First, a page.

A number of MCAT activists were actively involved in the Town Hall protest, which included a rally and a large sign that said: "Hate is not welcome in Milwaukee." Before marching through the streets of downtown Milwaukee, hundreds of protesters wrote their names on the sign to tell Trump to stay away from their city.
That morning, a smaller group of activists from the coalition tried to interrupt Trump's rally in Janesville, Wisconsin. They were quickly picked out and removed for not appearing to be Trump supporters.
A few days later on April 3, student groups, including Youth Empowered in the Struggle and the Black Student Union, organized a march and sit-in at the University of Wisconsin-Milwaukee to protest the university hosting a Trump event. The protest drew heavy police presence, with stark images of police hovering in a line over sitting students, with officers behind them on horses. One student was arrested.
Later that day, a Milwaukee activist made his way into a Trump rally in nearby West Allis and interrupted Trump, yelling "The people of West Allis reject you!"
As the protester was thrown out, Trump responded, "Isn't it fun to be at a Trump rally? Isn't this great? Honestly, they're lost. Kids like that are lost."
But "kids like that" learned a lot that week, including how to move fast in response to events announced at the last minute to try to foil protests. Those lessons paid off this week. And now those "kids" make up many of the organizers that work in or alongside MCAT, a coalition of 15 organizations that includes socialist organizations, Palestine solidarity groups, unions and student groups.
TRUMP ONLY won 29 percent of the vote in Milwaukee County. But voter turnout in the county was down 60,000 votes from 2012--probably due to both the low enthusiasm among Democratic voters for Hillary Clinton and the voter suppression effects of Wisconsin's strict voter ID law in the city's poorest neighborhoods.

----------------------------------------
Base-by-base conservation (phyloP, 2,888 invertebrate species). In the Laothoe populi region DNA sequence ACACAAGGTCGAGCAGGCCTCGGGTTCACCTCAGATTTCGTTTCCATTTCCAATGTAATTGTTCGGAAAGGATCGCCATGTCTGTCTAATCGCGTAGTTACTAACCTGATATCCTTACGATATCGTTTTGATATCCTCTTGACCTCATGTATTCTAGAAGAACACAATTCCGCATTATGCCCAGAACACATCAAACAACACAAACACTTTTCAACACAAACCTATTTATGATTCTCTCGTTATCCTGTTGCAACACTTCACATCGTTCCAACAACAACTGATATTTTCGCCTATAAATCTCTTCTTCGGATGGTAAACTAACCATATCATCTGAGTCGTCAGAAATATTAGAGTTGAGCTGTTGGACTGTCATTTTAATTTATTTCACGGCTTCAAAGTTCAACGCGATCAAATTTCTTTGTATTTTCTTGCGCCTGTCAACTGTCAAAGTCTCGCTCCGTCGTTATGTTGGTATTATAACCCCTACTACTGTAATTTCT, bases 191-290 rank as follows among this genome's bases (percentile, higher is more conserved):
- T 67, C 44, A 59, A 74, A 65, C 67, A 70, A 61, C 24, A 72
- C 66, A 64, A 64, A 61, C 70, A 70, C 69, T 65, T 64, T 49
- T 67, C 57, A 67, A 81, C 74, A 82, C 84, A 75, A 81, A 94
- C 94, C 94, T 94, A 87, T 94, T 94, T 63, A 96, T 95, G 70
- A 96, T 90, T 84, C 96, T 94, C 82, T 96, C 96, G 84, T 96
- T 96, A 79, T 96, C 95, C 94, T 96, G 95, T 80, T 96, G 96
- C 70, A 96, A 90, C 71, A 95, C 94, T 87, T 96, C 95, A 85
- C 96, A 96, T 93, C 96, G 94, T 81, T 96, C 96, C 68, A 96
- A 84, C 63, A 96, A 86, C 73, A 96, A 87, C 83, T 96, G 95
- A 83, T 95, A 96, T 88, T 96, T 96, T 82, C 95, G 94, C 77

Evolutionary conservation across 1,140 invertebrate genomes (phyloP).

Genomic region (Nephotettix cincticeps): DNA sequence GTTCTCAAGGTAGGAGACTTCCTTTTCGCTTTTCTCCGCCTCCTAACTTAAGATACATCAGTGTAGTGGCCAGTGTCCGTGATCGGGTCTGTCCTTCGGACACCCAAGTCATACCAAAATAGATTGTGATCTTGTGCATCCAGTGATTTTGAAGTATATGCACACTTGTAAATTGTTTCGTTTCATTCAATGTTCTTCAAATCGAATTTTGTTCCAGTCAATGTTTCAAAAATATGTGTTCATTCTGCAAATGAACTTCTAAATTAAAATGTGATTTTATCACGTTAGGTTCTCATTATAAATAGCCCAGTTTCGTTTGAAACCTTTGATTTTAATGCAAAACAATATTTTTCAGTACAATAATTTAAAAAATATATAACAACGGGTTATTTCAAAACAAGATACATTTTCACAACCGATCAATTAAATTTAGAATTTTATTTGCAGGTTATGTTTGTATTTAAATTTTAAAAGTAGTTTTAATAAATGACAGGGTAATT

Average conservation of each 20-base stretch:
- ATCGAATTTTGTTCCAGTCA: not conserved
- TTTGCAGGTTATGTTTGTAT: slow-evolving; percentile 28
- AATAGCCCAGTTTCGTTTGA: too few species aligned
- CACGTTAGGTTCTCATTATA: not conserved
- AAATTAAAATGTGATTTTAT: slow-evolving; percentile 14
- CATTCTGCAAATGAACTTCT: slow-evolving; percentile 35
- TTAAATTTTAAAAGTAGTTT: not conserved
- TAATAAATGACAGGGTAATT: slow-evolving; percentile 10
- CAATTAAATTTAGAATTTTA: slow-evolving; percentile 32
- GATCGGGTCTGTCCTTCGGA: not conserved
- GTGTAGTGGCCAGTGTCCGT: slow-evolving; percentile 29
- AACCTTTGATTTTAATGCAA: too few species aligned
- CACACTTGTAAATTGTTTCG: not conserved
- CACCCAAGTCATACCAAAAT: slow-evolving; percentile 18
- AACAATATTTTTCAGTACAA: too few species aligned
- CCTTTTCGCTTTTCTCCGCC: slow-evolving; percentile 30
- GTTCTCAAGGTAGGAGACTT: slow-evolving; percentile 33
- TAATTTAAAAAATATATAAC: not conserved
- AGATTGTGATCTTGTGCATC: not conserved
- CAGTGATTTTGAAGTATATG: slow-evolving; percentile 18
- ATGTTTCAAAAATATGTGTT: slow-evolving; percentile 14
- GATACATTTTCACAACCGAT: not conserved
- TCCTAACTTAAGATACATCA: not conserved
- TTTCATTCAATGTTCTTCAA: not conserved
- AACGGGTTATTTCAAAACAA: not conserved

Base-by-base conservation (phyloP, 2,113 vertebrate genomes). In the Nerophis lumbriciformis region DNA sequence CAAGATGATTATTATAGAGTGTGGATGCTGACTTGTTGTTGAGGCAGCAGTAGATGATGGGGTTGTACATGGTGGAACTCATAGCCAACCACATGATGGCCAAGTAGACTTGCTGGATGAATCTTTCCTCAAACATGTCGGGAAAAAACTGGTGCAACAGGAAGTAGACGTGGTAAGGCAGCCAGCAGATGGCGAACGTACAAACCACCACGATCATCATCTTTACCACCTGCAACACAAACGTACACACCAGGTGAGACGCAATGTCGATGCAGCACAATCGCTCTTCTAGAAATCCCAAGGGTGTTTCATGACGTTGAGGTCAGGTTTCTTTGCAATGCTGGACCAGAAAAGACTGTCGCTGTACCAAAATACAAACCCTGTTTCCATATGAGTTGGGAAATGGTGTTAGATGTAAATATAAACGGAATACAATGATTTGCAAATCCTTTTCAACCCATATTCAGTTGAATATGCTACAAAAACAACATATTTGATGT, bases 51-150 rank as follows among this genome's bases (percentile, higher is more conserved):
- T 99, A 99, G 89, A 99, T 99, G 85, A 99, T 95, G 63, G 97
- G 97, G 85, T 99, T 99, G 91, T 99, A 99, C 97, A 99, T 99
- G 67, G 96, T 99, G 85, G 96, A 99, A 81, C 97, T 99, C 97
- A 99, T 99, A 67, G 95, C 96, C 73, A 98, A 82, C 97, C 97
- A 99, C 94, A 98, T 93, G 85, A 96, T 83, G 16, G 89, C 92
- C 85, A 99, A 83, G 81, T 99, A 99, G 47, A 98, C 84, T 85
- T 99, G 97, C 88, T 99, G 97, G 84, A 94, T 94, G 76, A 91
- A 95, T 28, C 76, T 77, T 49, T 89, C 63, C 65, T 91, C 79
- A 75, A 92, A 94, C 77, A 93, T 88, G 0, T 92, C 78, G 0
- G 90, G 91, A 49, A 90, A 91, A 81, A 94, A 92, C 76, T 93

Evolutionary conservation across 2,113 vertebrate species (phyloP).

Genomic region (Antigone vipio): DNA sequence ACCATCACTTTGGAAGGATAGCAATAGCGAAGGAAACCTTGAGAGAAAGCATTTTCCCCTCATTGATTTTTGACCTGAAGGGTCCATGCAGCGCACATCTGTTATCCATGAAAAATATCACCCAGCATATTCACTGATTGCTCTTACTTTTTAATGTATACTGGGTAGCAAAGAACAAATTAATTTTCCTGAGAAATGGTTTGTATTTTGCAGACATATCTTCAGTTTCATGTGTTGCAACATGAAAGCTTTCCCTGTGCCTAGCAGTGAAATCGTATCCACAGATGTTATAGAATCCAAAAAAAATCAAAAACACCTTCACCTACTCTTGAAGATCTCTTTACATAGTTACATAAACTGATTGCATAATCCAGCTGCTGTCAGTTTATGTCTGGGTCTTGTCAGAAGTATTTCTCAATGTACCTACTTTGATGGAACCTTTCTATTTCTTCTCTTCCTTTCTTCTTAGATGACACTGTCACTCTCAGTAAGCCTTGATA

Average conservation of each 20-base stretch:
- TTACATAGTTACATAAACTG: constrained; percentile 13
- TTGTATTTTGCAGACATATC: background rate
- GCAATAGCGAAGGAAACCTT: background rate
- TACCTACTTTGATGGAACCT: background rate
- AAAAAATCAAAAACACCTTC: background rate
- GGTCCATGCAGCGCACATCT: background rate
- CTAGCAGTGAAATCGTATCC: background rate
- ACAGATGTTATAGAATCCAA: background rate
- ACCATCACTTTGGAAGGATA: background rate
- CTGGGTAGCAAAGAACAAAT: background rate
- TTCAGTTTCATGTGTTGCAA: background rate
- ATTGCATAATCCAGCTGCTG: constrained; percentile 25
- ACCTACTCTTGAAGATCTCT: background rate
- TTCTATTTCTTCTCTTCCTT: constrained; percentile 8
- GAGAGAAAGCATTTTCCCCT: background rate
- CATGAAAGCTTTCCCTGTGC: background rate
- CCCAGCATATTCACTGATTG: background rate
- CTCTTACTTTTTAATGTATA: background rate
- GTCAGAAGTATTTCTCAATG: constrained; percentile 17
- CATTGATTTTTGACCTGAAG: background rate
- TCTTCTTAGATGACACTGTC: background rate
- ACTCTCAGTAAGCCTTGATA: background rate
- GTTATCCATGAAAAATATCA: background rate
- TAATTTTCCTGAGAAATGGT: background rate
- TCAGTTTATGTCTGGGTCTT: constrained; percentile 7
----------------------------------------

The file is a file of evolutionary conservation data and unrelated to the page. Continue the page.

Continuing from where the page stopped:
As a result Hillary Clinton received about 40,000 fewer votes in Milwaukee than Barack Obama did four years ago, a critical amount in a state that Trump won by just over 22,000 votes.
If Milwaukee played a major role in the 2016 elections, it looks like the city might be a key spot in the 2017 resistance.
MCAT and its allies have given Trump an embarrassing loss and built on the protest momentum that started with the Women's March which dwarfed Trump's inauguration and that continued with the airport uprisings that helped deliver a partial stay on his bigoted ban on Muslims.
This victories in Milwaukee presents a few important lessons: There will be wins and losses, and learning from losses can help us win later on; protest and sometimes even the "threat of protest" make a difference; and coalitions formed around left-wing politics and social justice can strengthen the fight against Trump and the right.
As MCAT's statement concluded: "Trump's unpopular policies have ignited an unprecedented resistance movement that will block his every move. We hope our success in Milwaukee sets the tone for the rest of Trump's Presidency, wherever he goes, there will be resistance!"